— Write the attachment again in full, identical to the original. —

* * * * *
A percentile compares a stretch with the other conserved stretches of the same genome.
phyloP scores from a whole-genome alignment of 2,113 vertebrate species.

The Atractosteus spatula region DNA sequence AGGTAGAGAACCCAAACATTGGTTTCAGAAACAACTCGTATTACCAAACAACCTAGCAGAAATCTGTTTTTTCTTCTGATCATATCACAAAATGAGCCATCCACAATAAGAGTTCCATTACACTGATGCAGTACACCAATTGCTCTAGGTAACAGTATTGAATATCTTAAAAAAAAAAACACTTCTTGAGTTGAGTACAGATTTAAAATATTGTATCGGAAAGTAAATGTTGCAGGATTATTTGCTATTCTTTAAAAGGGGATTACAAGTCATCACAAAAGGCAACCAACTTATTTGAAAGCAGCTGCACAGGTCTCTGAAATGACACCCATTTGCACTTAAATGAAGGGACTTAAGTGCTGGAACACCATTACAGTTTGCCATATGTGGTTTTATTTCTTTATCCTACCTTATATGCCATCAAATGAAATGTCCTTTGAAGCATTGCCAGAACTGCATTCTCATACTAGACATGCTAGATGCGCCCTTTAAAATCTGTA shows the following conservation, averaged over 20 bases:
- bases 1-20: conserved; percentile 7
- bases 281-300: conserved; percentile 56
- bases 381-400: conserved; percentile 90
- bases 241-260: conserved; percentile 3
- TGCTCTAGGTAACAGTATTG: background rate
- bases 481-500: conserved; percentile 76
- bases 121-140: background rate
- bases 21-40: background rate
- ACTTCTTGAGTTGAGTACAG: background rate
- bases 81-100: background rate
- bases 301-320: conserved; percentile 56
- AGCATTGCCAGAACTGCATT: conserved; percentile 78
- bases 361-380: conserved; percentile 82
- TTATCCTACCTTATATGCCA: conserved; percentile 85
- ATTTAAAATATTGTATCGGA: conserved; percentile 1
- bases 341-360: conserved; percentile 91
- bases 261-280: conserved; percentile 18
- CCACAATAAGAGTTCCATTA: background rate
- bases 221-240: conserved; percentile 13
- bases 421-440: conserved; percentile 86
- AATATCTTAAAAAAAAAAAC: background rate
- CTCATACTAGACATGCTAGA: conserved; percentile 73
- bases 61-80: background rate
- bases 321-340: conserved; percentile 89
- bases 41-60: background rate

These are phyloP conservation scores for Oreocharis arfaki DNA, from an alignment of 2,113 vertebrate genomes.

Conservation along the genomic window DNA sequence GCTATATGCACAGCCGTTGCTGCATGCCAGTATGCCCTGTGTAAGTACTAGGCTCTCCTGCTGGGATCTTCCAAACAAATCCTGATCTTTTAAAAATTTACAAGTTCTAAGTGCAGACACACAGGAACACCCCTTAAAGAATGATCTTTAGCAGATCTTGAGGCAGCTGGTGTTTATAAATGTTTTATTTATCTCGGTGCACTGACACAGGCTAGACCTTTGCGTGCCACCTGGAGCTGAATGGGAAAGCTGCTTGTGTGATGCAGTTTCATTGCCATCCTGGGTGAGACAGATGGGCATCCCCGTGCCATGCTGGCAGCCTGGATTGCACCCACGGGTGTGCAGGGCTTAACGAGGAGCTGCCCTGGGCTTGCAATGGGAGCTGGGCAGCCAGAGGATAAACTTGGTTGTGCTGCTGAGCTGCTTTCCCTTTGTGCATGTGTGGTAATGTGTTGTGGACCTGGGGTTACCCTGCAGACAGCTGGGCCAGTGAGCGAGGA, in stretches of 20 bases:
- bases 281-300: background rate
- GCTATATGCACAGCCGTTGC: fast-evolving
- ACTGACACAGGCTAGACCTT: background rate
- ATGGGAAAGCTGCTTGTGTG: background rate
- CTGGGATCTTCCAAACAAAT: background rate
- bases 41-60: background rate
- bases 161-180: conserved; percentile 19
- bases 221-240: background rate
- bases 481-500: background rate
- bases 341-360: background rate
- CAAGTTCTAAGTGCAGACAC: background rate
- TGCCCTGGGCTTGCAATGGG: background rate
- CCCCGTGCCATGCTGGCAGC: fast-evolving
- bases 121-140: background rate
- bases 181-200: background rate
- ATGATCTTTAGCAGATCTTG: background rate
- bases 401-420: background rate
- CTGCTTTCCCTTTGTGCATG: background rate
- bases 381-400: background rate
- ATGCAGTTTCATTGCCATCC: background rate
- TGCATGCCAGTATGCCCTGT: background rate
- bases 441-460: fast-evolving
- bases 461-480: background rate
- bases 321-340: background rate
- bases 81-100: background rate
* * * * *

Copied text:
A percentile compares a stretch with the other conserved stretches of the same genome.
phyloP scores from a whole-genome alignment of 2,113 vertebrate species.

The Atractosteus spatula region DNA sequence AGGTAGAGAACCCAAACATTGGTTTCAGAAACAACTCGTATTACCAAACAACCTAGCAGAAATCTGTTTTTTCTTCTGATCATATCACAAAATGAGCCATCCACAATAAGAGTTCCATTACACTGATGCAGTACACCAATTGCTCTAGGTAACAGTATTGAATATCTTAAAAAAAAAAACACTTCTTGAGTTGAGTACAGATTTAAAATATTGTATCGGAAAGTAAATGTTGCAGGATTATTTGCTATTCTTTAAAAGGGGATTACAAGTCATCACAAAAGGCAACCAACTTATTTGAAAGCAGCTGCACAGGTCTCTGAAATGACACCCATTTGCACTTAAATGAAGGGACTTAAGTGCTGGAACACCATTACAGTTTGCCATATGTGGTTTTATTTCTTTATCCTACCTTATATGCCATCAAATGAAATGTCCTTTGAAGCATTGCCAGAACTGCATTCTCATACTAGACATGCTAGATGCGCCCTTTAAAATCTGTA shows the following conservation, averaged over 20 bases:
- bases 1-20: conserved; percentile 7
- bases 281-300: conserved; percentile 56
- bases 381-400: conserved; percentile 90
- bases 241-260: conserved; percentile 3
- TGCTCTAGGTAACAGTATTG: background rate
- bases 481-500: conserved; percentile 76
- bases 121-140: background rate
- bases 21-40: background rate
- ACTTCTTGAGTTGAGTACAG: background rate
- bases 81-100: background rate
- bases 301-320: conserved; percentile 56
- AGCATTGCCAGAACTGCATT: conserved; percentile 78
- bases 361-380: conserved; percentile 82
- TTATCCTACCTTATATGCCA: conserved; percentile 85
- ATTTAAAATATTGTATCGGA: conserved; percentile 1
- bases 341-360: conserved; percentile 91
- bases 261-280: conserved; percentile 18
- CCACAATAAGAGTTCCATTA: background rate
- bases 221-240: conserved; percentile 13
- bases 421-440: conserved; percentile 86
- AATATCTTAAAAAAAAAAAC: background rate
- CTCATACTAGACATGCTAGA: conserved; percentile 73
- bases 61-80: background rate
- bases 321-340: conserved; percentile 89
- bases 41-60: background rate

These are phyloP conservation scores for Oreocharis arfaki DNA, from an alignment of 2,113 vertebrate genomes.

Conservation along the genomic window DNA sequence GCTATATGCACAGCCGTTGCTGCATGCCAGTATGCCCTGTGTAAGTACTAGGCTCTCCTGCTGGGATCTTCCAAACAAATCCTGATCTTTTAAAAATTTACAAGTTCTAAGTGCAGACACACAGGAACACCCCTTAAAGAATGATCTTTAGCAGATCTTGAGGCAGCTGGTGTTTATAAATGTTTTATTTATCTCGGTGCACTGACACAGGCTAGACCTTTGCGTGCCACCTGGAGCTGAATGGGAAAGCTGCTTGTGTGATGCAGTTTCATTGCCATCCTGGGTGAGACAGATGGGCATCCCCGTGCCATGCTGGCAGCCTGGATTGCACCCACGGGTGTGCAGGGCTTAACGAGGAGCTGCCCTGGGCTTGCAATGGGAGCTGGGCAGCCAGAGGATAAACTTGGTTGTGCTGCTGAGCTGCTTTCCCTTTGTGCATGTGTGGTAATGTGTTGTGGACCTGGGGTTACCCTGCAGACAGCTGGGCCAGTGAGCGAGGA, in stretches of 20 bases:
- bases 281-300: background rate
- GCTATATGCACAGCCGTTGC: fast-evolving
- ACTGACACAGGCTAGACCTT: background rate
- ATGGGAAAGCTGCTTGTGTG: background rate
- CTGGGATCTTCCAAACAAAT: background rate
- bases 41-60: background rate
- bases 161-180: conserved; percentile 19
- bases 221-240: background rate
- bases 481-500: background rate
- bases 341-360: background rate
- CAAGTTCTAAGTGCAGACAC: background rate
- TGCCCTGGGCTTGCAATGGG: background rate
- CCCCGTGCCATGCTGGCAGC: fast-evolving
- bases 121-140: background rate
- bases 181-200: background rate
- ATGATCTTTAGCAGATCTTG: background rate
- bases 401-420: background rate
- CTGCTTTCCCTTTGTGCATG: background rate
- bases 381-400: background rate
- ATGCAGTTTCATTGCCATCC: background rate
- TGCATGCCAGTATGCCCTGT: background rate
- bases 441-460: fast-evolving
- bases 461-480: background rate
- bases 321-340: background rate
- bases 81-100: background rate